Research and innovation are at the top of the EU's agenda for growth and jobs. Member countries have been encouraged to invest 3% of their GDP in R&D by 2020 (1% public funding, 2% private-sector investment) – which is estimated to create 3.7 million jobs and increase annual GDP by nearly €800 billion.
EU-wide competition for these funds will bring Europe's best researchers and innovators together to tackle the biggest issues of our time, such as energy, food security, climate change and our ageing population. Research and innovation help deliver jobs, prosperity and quality of life. Although the EU is the global leader in many technologies, it faces increasing challenges from traditional competitors and emerging economies alike.
Our future standard of living depends on our ability to drive innovation in products, services, business and social processes as well as models. This is why innovation has been placed at the heart of the Europe 2020 strategy, with the Innovation Union as its flagship.
The Innovation Union will focus Europe's efforts – and co-operation with non EU countries – on the big challenges mentioned above. It will use public sector intervention to stimulate the private sector and remove bottlenecks which prevent ideas from reaching the market – including lack of finance, fragmented research systems and markets, under-use of public procurement for innovation and slow standard-setting.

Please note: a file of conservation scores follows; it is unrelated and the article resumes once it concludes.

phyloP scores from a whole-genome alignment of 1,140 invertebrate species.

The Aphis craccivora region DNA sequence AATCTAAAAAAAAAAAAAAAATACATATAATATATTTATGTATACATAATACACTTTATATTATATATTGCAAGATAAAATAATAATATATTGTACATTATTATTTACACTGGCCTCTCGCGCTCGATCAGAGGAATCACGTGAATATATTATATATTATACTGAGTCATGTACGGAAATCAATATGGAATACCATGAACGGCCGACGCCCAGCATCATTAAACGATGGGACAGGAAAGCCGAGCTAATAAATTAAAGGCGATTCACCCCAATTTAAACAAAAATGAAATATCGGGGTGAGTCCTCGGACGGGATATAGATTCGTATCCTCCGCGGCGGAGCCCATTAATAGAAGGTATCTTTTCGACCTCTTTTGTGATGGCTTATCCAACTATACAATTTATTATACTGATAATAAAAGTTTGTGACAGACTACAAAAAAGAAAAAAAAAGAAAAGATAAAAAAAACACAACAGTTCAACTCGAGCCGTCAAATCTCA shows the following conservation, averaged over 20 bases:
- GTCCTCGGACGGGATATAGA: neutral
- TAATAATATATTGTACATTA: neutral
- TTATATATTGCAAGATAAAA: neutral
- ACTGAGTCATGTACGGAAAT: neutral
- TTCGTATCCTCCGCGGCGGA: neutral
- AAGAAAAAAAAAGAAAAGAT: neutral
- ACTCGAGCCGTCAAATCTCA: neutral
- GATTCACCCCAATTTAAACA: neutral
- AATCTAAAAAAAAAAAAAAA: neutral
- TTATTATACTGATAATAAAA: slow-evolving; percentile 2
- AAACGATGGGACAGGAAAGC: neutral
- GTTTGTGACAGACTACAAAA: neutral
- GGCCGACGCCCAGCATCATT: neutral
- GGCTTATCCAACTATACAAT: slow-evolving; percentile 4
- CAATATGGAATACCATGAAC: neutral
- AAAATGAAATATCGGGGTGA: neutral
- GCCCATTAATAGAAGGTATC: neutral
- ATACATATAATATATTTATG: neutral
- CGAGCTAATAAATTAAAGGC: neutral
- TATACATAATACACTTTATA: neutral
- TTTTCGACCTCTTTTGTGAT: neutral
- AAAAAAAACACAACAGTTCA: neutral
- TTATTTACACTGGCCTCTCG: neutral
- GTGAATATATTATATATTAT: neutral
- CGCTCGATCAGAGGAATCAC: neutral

The EU is working to create by 2014 a single European Research Area, where researchers will be able to work anywhere in the EU, and cross-border cooperation will be enhanced.
The most concrete manifestation of EU research and innovation policy is the Seventh Framework Programme 2007-13 (FP7), which has a budget of €50.5 billion.
EU funds are helping GPS systems to make search-and-rescue easier.
There are four strands to FP7:
The Joint Research Centre (JRC) is a network of seven research institutes across the EU. In addition to researching nuclear energy and nuclear safety, the JRC has developed technologies including a remote sensing technology to detect emerging food crises in developing countries where EU food aid will be needed.
The European Research Council (ERC) supports 'frontier research’(a new understanding of basic research that on the one hand denotes that basic research in science and technology is of critical importance to economic and social welfare, and on the other that research at and beyond the frontiers of understanding is an intrinsically risky venture, progressing on new and more exciting research areas), encouraging the very best, truly creative scientists, scholars and engineers to go beyond established frontiers of knowledge and the boundaries of disciplines. The ERC's investigator-driven, bottom-up approach allows researchers to identify new opportunities and directions in any field of research, rather than being led by priorities set by politicians.
The European Institute of Innovation and Technology aims to translate research results into commercial applications by creating ‘knowledge and innovation communities’.
This is a new model of partnership involving universities, research organisations, companies, foundations and other entities. Its current priorities include climate change, renewable energy sources and the next generation of information and communication technologies.
Horizon 2020 is the EU's new programme for funding research and innovation for 2014-2020. Funding (some €80.2 billion overall for the whole period) will be available to research institutions, universities, innovative private companies and small businesses.
All sectors of the European economy will benefit, including agriculture, fisheries and food, health, transport, energy – especially renewables – and information and communication technologies.